A (very) small representation of the number, style, and construction of pillars within the temple

Detail at the bottom of a door

Finished ceiling and...

Unfinished ceiling.

Ceiling of a different variety

 Detail of outside of temple

The carvings are quite marvelous--they go back into the corners (as you an see here) and are actually carved in the round (meaning they're carved ALL the way around the figure)

A god and goddess all decked out, and a snake in a box (not a real snake...)

A temple pujari (pujaris are ritual officiants--they help maintain the temple, make sure all the necessary items for worship are stocked/on hand, and perform rituals if no laypeople are present to do so).

Indra, King of the Gods. Indra is the ideal male devotee; Indra was the first to bathe the Jina post-birth, thus establishing the model for lay ritual.

Brahma (often called the Creator God; ironically, the Jains do not believe the world was created but rather it always existed so Brahma's inclusion on one of the pillars of this temple is interesting.)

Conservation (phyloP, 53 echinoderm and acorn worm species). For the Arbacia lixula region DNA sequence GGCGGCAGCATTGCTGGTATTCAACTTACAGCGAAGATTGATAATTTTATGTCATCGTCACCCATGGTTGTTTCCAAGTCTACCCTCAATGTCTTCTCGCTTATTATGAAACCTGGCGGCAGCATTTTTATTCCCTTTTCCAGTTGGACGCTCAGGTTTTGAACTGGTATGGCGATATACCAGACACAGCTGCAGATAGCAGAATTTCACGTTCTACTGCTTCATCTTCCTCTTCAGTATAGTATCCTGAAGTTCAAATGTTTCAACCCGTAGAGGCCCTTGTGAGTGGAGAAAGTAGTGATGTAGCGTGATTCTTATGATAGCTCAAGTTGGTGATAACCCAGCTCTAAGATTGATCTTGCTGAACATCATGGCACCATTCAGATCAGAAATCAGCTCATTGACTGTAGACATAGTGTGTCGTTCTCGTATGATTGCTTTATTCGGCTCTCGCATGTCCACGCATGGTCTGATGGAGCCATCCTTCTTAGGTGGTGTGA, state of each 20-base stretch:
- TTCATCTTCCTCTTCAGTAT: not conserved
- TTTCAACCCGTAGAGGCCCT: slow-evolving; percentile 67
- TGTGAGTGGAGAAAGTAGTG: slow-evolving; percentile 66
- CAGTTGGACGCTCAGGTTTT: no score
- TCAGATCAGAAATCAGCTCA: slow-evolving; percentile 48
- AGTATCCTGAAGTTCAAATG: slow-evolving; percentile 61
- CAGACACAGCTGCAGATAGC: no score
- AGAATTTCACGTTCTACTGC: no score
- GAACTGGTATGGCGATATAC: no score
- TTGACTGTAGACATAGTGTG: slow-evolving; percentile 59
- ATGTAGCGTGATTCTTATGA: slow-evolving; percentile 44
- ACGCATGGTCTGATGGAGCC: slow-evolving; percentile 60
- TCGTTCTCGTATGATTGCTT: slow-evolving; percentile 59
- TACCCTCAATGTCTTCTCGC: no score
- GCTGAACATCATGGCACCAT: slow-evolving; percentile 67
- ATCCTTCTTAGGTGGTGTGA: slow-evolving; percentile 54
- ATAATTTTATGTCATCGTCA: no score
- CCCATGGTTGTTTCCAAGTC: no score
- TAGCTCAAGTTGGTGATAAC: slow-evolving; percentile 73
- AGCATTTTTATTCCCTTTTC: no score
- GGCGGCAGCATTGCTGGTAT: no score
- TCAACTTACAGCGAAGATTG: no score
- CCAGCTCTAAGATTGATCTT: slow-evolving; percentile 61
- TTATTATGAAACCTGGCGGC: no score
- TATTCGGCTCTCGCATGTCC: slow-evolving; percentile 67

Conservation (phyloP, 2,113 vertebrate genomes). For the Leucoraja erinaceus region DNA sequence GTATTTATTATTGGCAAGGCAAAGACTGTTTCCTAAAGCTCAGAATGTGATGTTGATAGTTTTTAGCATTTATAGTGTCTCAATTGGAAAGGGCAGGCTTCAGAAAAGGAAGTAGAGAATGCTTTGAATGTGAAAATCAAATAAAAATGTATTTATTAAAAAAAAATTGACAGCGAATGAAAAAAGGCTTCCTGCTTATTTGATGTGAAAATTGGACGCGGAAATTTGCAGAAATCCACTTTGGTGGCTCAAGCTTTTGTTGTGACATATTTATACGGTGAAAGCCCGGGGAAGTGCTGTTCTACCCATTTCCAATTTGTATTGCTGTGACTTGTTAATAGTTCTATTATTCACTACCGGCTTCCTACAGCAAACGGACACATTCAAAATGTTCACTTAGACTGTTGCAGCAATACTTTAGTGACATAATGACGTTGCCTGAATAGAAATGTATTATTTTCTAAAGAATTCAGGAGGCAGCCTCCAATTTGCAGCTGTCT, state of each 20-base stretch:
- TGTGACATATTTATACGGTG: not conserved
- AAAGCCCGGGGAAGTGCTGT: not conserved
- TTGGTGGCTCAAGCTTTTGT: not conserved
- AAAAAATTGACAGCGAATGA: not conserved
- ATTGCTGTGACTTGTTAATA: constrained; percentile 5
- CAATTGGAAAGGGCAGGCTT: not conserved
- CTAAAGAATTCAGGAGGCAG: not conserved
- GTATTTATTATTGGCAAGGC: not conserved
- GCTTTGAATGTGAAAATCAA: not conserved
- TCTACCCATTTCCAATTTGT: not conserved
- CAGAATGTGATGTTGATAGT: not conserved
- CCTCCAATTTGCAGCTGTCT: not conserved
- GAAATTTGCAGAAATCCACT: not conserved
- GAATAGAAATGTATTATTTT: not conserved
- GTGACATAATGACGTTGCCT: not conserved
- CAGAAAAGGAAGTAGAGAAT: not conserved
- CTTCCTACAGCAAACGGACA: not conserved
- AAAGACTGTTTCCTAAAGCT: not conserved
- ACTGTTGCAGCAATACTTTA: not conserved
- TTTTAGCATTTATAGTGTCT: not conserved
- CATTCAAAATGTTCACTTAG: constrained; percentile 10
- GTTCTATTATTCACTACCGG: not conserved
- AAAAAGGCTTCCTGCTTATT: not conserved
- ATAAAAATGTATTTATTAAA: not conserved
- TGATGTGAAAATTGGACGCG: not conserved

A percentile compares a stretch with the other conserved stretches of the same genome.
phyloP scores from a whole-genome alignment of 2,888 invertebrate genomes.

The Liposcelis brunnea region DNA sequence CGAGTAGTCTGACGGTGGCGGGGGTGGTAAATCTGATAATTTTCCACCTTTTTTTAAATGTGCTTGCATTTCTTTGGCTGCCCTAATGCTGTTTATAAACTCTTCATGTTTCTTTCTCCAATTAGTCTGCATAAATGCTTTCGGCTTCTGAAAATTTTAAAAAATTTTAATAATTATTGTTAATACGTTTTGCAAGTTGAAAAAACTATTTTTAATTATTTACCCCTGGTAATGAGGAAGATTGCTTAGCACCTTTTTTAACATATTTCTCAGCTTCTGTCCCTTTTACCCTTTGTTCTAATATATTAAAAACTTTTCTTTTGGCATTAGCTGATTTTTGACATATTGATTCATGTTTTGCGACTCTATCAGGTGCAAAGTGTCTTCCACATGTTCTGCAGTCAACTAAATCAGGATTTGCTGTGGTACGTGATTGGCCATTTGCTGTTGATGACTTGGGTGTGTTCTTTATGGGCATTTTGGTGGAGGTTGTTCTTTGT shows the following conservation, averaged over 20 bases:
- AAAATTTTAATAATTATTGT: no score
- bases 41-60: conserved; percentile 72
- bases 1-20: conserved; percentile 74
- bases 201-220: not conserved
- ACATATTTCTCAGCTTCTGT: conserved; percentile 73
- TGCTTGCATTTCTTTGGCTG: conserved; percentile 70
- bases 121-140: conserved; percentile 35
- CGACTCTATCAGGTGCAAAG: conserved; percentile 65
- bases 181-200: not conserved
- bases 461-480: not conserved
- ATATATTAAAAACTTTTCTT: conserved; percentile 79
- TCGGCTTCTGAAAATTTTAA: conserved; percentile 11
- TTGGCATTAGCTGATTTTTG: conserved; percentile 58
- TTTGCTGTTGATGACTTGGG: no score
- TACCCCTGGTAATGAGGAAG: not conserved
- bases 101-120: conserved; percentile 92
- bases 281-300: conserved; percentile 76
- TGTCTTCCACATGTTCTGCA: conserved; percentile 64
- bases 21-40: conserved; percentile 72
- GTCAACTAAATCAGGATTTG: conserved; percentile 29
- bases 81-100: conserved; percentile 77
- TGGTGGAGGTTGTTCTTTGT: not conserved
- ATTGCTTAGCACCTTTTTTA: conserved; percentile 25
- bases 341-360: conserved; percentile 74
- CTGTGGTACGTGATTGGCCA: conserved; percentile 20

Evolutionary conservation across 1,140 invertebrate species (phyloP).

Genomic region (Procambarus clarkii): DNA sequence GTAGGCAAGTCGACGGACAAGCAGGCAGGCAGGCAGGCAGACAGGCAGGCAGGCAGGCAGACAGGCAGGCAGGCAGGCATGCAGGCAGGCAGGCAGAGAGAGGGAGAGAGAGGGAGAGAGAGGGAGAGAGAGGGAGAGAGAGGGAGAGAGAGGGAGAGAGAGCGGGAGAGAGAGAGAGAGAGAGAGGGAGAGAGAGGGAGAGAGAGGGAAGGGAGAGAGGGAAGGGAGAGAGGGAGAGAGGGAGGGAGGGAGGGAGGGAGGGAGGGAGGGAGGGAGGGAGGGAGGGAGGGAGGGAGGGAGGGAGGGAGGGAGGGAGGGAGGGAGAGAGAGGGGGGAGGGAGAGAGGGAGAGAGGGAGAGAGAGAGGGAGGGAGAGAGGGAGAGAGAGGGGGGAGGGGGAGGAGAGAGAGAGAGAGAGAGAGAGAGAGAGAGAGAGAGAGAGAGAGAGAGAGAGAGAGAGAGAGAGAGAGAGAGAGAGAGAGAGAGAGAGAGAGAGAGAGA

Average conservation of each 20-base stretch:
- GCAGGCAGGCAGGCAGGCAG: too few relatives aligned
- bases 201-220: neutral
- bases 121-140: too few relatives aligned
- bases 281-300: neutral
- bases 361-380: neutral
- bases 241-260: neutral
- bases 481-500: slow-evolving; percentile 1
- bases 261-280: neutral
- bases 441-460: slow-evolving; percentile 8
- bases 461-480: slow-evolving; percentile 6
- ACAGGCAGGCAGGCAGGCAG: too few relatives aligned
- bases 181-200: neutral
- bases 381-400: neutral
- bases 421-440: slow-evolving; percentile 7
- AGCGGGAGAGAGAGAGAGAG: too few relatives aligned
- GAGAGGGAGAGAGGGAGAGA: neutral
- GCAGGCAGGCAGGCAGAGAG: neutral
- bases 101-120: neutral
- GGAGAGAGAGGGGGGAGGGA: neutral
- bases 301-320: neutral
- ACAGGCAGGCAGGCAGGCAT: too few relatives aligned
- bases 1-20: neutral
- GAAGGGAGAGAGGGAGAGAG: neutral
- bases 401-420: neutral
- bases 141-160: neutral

I call this "You hurt my toe, now I kill you!" (note the sword this lovely lady is holding in her hand...)

The following images are Steve's favorite portion of the temple. These round disks (carved out of a very thick, heavy piece of marble) are representations of Nandishvara (the mythical continent at the edge of the universe). There 52 Jain temples (represented by the "houses") which only the gods may make pilgrimage. The cone shaped thing in the middle of the circle is representative of continents and oceans of our portion of the universe. The very center of that cone is Mount Meru, or the axis point around which the entire universe spins. The trees are wish-fulfilling trees. 

Here's some perspective just how tall these columns are... this picture ends about 2/3 of the way up the column. These columns, however, are not one solid piece of marble. Rather, they are sections, individual carved, and then placed on top of each other. The craftsmanship is so fine, however, that you can barely detect where one piece of marble is laid atop the other.